Fisherman spots oil slick

Portion of McKenzie River closed indefinitely

Sterling Gonzalez // The Torch
The Mckenzie River, which runs through Eugene and Springfield, was exposed to approximately 200 gallons of hydraulic oil on March 13. The Oregon Department of Fish and Wildlife is conducting an ongoing investigation to determine the severity of the impact the oil has on local wildlife.

On Tuesday, March 13, the Oregon Department of Environmental Quality and other state agencies responded to an oil spill in the McKenzie River from Hayden Bridge in Springfield to Armitage Park in Eugene.

Approximately 200 gallons of hydraulic oil was discharged from a pipe at the International Paper plant in Springfield, according to ODEQ. The oil sheen on the McKenzie River was reported to the Oregon Department of Fish and Wildlife and Oregon Emergency Response on March 13.

Thanks to emergency responders, ODEQ’s statement added, the plant’s pipe leakage has been stopped and oil-absorbent materials have been placed in the river to remove the spill from the water.

The International Paper plant is about 800 feet from the area near Hayden Bridge that the Eugene Water & Electric Board uses to provide drinking water to consumers, ODEQ states.

EWEB Commissioner John Brown said Eugene’s drinking water supply has not been affected, however.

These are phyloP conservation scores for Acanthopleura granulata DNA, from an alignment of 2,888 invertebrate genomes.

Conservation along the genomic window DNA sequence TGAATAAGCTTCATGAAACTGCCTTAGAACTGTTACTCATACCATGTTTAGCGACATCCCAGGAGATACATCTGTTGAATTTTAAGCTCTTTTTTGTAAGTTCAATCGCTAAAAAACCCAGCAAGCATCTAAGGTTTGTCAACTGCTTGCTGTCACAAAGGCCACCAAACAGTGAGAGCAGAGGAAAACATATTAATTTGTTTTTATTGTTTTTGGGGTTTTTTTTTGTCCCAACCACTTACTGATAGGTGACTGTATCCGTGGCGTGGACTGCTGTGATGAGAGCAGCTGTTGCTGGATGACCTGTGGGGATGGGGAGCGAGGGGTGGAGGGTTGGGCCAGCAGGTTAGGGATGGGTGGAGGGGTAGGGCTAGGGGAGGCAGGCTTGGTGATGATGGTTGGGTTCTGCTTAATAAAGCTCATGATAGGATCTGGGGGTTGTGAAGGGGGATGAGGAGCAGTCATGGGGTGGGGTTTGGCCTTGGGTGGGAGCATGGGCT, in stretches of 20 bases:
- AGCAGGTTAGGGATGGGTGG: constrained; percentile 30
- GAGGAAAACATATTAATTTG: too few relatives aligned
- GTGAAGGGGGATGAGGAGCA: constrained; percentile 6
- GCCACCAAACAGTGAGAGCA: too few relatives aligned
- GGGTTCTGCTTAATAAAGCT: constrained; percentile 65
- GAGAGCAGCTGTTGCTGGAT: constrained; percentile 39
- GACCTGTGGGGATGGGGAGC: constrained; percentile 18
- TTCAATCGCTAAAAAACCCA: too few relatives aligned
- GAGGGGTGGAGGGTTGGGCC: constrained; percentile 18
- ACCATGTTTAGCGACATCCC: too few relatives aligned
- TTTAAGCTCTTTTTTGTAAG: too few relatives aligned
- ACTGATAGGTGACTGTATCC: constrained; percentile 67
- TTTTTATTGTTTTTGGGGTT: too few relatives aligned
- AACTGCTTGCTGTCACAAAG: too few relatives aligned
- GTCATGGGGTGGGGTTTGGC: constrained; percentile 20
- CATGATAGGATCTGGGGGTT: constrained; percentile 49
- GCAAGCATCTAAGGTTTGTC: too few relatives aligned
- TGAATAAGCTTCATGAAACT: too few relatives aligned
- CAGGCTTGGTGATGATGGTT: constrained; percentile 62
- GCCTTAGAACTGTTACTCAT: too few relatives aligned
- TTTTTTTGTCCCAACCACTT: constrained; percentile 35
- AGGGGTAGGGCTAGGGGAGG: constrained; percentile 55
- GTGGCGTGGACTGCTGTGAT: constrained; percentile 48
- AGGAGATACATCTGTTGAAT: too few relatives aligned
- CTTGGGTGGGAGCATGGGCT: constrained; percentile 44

He added that EWEB, which implements the McKenzie Watershed Emergency Response system, has contributed to the cleanup process, such as by using booms to absorb oil in the river, and continues to monitor the progress of the cleanup.

Aaron Helfrich, who helps manage a fishing and rafting business that often uses the McKenzie River, reported the spill while he was fishing with a friend.

“It was detrimental to the health of the river ecosystem, from aquatic insects, fish and mammals,” he said regarding his decision to report the oil sheen.

Despite the progress of cleaning up the oil spill, Helfrich is still concerned that another incident like this may happen again and feels that “[International Paper] took too long to react.”

The mill’s manager, Kally Hodgson, apologized in an email via a communications specialist “for the disruption to the waterway and the community.”

“We are grateful to the local authorities, our team members and community partners who have helped us work through this event,” Hodgson said. “We understand that healthy watersheds are essential to the community and we remain committed to operating safely and in an environmentally responsible manner.”

The area of the McKenzie River between Hayden Bridge and Armitage Park has been open to the public since March 30. EWEB will continue providing updates via social media about the cleanup progress, the safety of drinking water in Eugene and the accessibility of the McKenzie River.